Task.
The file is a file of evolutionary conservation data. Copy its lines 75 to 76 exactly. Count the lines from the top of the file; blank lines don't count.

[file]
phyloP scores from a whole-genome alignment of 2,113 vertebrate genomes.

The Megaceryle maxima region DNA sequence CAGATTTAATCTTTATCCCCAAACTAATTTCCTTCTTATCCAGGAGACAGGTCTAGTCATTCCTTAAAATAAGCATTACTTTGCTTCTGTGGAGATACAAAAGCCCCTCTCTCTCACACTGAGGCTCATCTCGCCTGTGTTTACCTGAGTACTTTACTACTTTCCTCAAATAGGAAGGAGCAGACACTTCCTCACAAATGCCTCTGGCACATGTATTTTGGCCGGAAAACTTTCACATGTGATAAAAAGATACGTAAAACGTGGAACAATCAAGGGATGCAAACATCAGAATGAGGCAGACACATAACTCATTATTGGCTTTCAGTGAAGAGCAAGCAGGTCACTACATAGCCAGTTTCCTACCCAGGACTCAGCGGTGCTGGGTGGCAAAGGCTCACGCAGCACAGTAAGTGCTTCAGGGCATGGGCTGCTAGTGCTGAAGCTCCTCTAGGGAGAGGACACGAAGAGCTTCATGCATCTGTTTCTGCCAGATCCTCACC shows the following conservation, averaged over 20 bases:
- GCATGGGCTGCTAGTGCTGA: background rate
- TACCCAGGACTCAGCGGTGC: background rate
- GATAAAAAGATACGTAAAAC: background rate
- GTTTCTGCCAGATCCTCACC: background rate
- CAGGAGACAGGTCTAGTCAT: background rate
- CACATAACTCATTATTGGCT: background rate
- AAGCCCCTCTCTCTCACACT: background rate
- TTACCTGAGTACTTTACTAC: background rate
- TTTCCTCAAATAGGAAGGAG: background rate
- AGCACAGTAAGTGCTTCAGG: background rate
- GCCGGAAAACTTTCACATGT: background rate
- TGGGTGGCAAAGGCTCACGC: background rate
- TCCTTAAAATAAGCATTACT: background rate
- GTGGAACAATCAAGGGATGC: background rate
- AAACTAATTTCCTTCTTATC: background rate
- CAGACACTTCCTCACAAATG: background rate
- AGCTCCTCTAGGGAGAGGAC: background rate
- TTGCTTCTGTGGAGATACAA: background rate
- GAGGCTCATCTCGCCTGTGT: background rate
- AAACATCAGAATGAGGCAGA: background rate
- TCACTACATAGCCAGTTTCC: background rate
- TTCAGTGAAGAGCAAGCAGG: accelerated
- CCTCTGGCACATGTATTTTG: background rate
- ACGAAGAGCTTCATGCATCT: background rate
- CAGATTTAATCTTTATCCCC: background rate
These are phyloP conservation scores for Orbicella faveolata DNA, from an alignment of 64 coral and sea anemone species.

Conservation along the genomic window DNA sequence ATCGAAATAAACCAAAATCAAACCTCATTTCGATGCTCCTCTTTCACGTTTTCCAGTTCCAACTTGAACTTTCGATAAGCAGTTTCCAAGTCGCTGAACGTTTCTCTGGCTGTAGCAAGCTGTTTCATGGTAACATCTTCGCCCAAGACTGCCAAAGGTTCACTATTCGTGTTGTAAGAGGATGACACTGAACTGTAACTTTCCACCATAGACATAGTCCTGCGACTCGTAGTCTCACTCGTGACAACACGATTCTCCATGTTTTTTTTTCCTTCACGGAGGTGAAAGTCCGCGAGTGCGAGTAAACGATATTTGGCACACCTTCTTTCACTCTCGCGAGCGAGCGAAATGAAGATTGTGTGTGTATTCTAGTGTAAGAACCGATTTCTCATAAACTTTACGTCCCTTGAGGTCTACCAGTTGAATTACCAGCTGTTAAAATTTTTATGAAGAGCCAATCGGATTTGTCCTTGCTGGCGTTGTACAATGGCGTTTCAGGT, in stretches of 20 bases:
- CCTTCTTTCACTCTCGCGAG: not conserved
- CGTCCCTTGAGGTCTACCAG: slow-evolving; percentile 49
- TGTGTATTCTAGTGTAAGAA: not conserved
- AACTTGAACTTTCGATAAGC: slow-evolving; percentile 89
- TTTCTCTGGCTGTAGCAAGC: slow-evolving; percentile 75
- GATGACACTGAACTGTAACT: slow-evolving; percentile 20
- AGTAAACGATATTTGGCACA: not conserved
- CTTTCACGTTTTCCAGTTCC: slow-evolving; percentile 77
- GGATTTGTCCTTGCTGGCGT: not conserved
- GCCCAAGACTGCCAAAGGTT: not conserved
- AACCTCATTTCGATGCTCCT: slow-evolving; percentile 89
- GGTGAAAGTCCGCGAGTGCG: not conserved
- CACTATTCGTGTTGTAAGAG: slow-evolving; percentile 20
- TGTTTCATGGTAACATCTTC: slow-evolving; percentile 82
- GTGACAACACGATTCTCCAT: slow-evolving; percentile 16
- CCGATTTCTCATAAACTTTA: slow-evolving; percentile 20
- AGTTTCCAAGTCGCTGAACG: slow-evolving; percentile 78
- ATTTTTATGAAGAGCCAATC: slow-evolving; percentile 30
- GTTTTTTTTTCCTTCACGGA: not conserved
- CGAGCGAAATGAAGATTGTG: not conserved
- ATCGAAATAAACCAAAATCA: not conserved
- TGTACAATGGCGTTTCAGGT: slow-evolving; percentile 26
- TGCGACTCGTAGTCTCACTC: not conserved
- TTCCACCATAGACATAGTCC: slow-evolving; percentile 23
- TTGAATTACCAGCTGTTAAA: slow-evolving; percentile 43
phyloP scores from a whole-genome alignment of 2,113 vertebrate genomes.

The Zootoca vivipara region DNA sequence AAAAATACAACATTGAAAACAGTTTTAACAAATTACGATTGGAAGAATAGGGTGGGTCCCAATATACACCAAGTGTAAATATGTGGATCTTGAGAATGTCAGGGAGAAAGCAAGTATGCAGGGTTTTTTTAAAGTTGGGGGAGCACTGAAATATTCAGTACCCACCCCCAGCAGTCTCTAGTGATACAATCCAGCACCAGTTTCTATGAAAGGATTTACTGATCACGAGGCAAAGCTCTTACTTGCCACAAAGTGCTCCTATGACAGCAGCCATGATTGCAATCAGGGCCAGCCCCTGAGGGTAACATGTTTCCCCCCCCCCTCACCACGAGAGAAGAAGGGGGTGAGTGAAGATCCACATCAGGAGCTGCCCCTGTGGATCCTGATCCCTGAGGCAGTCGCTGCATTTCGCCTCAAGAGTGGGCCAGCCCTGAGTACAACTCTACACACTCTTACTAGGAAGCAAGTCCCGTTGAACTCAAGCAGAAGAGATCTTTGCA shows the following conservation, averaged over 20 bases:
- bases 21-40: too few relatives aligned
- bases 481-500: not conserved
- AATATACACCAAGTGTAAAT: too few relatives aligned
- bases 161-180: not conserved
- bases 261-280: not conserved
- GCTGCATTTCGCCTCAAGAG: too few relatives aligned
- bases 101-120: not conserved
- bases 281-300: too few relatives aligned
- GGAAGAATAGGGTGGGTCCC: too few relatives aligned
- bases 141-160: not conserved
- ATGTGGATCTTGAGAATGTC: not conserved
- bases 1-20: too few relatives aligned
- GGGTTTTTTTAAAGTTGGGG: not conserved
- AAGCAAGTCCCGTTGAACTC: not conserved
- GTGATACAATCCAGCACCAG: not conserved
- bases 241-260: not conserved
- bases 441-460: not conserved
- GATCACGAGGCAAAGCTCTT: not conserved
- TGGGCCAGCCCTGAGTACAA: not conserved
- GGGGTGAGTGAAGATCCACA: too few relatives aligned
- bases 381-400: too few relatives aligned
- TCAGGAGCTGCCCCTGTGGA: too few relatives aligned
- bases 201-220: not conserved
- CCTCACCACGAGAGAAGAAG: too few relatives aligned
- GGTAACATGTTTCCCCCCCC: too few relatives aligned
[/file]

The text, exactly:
- TGGGCCAGCCCTGAGTACAA: not conserved
- GGGGTGAGTGAAGATCCACA: too few relatives aligned